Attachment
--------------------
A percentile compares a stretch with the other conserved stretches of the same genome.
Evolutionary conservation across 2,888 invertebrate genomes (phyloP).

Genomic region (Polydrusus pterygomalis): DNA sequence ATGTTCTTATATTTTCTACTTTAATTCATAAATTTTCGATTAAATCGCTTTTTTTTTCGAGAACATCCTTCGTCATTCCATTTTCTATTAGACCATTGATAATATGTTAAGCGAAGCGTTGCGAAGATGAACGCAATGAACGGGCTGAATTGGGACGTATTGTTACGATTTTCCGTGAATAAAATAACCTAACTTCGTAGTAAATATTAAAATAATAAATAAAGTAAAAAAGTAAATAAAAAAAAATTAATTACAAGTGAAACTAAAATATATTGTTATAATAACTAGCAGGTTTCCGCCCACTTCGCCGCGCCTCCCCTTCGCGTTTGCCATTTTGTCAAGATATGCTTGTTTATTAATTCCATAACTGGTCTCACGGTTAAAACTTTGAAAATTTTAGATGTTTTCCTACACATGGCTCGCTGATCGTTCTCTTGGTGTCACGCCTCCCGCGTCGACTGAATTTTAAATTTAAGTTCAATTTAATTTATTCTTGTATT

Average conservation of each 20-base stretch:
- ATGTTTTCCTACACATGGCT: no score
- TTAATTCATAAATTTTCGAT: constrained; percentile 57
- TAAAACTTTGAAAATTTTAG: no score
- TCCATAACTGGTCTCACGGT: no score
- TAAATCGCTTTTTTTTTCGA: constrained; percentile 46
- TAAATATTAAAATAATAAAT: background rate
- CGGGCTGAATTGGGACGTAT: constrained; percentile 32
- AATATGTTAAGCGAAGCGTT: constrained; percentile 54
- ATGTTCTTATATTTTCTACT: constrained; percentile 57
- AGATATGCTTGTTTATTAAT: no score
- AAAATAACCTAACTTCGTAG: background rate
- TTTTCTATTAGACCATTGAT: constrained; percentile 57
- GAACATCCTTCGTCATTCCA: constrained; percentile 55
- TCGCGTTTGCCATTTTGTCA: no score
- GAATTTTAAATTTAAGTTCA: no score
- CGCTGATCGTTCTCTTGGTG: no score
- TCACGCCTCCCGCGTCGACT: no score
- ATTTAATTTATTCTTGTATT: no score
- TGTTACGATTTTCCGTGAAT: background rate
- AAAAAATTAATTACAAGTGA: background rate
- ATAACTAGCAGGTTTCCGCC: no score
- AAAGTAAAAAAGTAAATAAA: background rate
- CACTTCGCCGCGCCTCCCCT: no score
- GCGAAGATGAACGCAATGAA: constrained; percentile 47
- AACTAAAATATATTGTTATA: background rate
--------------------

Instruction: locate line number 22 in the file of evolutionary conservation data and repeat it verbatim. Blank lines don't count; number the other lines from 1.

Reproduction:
- ATTTAATTTATTCTTGTATT: no score